audio, blog, Pat Aitcheson writes, short story

Timeworn

 

padlock-hinge_KRiemer
KRiemer via pixabay

Listen: 

She checks the bedroom one last time, gaze sweeping around the walls, into each corner, over the floor. The desk is empty, bed stripped and bare, walls blank, almost like a prison cell.

She remembers watching some TV drama, the new inmate arriving in an ill-fitting orange jumpsuit with a small pile of possessions in her arms. There was fear in her eyes, anxiety for the future and regret for the past. But there was nowhere else to go. She had to enter, and face whatever lay ahead.

Now it is her turn to move on. She pulls the door close, without shutting it completely.

“You could stay, you know.” He stands by the window, staring out at the light rain pattering on the rose bushes outside. His hands are jammed in the pockets of his sweatpants. He never does that normally. Through the fabric she sees his fists, balled up and tense. Her stomach twists. Those hands, like that mouth with its thin upper and generous lower lip, are still capable of so many things.

“We could—”
“I’m all set to go.” She forces her mouth into a smile, huffs out a breath. She uncurls her own fist, nails dug into the soft flesh. “This is yours.”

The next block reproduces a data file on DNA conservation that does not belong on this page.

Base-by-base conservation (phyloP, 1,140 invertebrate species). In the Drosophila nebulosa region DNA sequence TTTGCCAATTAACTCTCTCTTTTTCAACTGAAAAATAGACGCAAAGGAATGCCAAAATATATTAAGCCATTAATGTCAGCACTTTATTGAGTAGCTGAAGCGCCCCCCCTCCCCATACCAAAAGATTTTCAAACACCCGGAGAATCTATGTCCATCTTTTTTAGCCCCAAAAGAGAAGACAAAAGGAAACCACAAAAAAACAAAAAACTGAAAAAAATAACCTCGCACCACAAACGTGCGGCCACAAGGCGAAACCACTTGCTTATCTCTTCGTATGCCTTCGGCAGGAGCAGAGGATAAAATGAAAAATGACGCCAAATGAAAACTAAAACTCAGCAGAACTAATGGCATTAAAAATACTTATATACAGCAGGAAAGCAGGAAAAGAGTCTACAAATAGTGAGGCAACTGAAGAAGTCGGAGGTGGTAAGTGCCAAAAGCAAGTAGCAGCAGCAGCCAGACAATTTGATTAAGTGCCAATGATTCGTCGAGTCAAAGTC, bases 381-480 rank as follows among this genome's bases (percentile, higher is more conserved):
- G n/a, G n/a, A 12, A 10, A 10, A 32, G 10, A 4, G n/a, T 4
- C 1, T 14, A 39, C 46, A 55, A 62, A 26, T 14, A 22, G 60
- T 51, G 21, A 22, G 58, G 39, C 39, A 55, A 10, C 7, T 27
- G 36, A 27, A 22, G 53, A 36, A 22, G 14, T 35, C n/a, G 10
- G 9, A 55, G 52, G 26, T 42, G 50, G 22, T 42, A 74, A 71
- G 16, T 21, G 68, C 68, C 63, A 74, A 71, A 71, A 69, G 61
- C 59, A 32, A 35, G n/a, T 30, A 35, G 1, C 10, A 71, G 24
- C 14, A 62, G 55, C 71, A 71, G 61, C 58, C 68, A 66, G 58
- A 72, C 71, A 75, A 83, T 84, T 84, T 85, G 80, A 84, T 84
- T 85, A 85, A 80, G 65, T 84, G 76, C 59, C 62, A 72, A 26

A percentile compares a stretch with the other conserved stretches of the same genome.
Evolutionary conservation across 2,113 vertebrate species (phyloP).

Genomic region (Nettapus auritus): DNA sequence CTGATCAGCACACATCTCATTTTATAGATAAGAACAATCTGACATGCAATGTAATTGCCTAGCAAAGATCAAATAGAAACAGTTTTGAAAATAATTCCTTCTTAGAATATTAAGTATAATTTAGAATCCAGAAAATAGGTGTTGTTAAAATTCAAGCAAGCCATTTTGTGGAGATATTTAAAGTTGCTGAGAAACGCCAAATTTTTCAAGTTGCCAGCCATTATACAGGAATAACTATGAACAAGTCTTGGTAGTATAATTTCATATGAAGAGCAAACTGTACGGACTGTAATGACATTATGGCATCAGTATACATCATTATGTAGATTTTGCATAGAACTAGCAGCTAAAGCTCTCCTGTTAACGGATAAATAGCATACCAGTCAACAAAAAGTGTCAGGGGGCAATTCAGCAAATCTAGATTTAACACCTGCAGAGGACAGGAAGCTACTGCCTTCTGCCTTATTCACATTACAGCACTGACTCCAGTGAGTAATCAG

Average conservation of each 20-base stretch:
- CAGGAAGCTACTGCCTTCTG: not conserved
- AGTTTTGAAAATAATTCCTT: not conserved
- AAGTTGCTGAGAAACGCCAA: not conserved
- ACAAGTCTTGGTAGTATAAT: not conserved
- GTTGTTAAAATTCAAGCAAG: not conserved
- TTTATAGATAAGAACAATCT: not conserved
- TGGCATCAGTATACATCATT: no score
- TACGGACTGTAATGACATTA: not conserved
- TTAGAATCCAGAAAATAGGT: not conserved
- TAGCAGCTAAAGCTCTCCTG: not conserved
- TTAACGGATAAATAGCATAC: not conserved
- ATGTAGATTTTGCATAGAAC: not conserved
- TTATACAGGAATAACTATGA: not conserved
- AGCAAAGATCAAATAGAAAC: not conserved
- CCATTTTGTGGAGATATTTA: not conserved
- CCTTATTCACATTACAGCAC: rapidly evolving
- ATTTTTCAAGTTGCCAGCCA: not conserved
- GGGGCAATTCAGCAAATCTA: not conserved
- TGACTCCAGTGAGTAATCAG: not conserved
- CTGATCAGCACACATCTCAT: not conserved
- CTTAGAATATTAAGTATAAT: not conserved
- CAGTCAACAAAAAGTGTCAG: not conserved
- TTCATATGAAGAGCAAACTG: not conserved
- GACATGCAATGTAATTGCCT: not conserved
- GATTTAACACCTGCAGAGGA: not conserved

The key sits on her palm, its gleam dulled by time and repetition. If she took her hand away, would it float there in the air between them, given but not taken?

His jaw tightens and he presses his lips together. She does not offer comfort. Her hand remains steady, not shaking, as she feared it might. She looks away from his face and down at the key, examining the tiny nicks and scratches, an unwritten history.

New objects have crisp, sharp boundaries that separate them from their environment. But over time, a thing rubs and chafes against the outside and loses its shape. Eventually the edges are so worn that its original form is forgotten under the onslaught of a thousand tiny collisions with the world. Nothing survives life intact, and no-one knows where the lost pieces go.

She steps forward and sets the key on the kitchen table. He glances at it and then directly at her. She gazes back, breathing deliberately, consciously slowing her racing pulse. Nothing stops time. It runs fast or slow, but it wears everything down.

“I’m sorry,” he says finally. She notes with detachment that his eyes are still the startling blue of a summer sky that knows no grey.
“Me too,” she replies, nodding.

She slings her bag over her shoulder and walks out, away, closing the door softly behind her.